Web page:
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Boston College Offensive Preview: Bring On the Soaring Eagles Passing Game

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It’s the nega 2019 offense, basically

NCAA Football: Georgia Tech at Boston College Paul Rutherford-USA TODAY Sports

Last week’s preview was a bit of a swing and a miss. I was low on Syracuse after their roster was decimated by attrition, and forgot that the Orange’s mascot has strange and mysterious powers.

What secrets are you hiding Warlock?

But also, honestly, I’m not that worried about the defense’s performance. Syracuse scored three times, once off a blocked punt flipping the field, once by burning a backup safety they isolated with tempo (admittedly, a bad situation to wind up in), and once on a pick six.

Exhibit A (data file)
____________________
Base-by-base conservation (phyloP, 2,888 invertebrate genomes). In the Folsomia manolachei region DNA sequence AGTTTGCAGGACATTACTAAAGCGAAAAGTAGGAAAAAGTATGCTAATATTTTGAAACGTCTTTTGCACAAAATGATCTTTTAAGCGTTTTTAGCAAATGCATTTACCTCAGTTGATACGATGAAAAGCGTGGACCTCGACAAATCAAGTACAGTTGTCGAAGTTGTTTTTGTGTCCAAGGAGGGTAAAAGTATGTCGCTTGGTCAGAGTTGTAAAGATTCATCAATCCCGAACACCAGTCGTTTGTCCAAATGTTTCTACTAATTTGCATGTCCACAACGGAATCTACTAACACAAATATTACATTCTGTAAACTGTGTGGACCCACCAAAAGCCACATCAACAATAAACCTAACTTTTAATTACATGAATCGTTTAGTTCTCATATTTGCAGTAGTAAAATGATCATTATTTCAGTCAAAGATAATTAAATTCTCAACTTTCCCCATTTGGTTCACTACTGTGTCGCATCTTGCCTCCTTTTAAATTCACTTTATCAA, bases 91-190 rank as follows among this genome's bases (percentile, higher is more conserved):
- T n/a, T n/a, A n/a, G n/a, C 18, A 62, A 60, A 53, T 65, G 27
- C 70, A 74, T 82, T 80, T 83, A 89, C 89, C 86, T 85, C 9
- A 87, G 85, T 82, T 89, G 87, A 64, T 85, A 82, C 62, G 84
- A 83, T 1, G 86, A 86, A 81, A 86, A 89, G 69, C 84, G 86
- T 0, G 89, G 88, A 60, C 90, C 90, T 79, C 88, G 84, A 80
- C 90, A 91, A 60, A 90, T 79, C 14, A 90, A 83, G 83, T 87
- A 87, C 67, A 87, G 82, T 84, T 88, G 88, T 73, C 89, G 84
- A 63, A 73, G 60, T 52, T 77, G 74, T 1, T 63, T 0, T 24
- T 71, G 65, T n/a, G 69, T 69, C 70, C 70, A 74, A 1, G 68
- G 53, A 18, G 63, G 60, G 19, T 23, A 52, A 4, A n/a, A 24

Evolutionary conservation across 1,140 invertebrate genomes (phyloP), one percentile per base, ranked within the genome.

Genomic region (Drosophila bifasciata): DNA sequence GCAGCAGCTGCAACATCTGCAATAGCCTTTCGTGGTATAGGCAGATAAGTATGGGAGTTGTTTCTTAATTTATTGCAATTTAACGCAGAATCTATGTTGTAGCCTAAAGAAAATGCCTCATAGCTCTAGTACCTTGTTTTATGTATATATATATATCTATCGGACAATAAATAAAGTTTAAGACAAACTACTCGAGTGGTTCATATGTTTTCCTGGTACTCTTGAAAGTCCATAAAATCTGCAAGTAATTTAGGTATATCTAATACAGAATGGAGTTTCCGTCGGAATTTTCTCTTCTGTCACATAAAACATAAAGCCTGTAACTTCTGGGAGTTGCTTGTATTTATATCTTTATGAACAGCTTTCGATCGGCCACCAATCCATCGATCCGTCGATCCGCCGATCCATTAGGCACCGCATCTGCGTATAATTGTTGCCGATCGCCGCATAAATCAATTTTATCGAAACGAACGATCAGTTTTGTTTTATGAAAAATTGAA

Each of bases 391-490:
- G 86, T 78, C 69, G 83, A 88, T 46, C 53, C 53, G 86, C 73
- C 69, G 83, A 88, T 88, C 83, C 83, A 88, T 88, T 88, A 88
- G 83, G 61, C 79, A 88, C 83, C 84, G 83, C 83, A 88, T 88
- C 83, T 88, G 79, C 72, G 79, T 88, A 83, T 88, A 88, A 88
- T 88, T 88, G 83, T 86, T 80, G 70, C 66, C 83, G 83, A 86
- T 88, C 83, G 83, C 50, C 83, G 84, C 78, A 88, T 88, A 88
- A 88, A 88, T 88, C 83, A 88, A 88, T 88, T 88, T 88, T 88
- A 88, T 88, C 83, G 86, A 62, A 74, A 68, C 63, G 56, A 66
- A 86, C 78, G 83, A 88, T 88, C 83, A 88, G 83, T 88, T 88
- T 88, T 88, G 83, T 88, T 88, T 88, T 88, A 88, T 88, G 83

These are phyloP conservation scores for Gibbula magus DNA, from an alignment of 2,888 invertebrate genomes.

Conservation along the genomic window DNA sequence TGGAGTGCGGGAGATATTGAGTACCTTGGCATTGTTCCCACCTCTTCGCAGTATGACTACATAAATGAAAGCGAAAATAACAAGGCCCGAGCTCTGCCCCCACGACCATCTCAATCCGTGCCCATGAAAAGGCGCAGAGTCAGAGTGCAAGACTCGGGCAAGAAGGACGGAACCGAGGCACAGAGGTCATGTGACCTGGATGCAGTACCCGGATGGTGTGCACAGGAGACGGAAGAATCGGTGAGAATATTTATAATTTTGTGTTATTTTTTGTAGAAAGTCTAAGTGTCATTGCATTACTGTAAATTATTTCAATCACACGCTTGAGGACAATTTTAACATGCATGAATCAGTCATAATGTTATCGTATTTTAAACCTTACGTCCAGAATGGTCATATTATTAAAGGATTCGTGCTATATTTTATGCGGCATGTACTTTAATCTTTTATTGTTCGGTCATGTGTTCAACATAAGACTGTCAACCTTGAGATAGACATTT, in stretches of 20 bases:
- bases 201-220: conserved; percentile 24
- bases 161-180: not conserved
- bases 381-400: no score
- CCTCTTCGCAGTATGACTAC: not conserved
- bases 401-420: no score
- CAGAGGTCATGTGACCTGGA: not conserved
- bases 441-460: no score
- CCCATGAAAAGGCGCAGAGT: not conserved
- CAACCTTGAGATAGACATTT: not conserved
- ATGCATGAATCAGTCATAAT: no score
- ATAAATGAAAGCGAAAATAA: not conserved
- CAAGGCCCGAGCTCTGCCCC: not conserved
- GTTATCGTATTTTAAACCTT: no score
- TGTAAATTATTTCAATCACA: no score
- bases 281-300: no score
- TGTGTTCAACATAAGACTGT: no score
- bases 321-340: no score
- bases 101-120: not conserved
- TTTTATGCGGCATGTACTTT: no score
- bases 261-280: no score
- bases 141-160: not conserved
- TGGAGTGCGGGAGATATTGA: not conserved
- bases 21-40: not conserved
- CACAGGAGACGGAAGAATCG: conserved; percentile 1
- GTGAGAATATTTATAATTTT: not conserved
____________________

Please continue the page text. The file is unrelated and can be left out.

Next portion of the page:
When you consider that and the inability of the offense to move the ball consistently, I don’t think the defense played that poorly. Not every week is going to be 73-7. College athletes are insanely young. Think about how reliable you were at twenty. Bad days happen. We just had a Heisman candidate struggle with cramps because of a light breakfast.

What I am concerned about going forward are the things that we see happening week after week. Namely, the blocked kicks, the interior running game struggling, and issues finding “the guy” at outside WR.

But that’s beyond the purview of this article. We’re here to talk about Boston College’s new offense under first year head coach Jeff Hafley (formerly the DC at Ohio State) and OC Frank Cignetti, formerly QB coach for the Packers and Giants.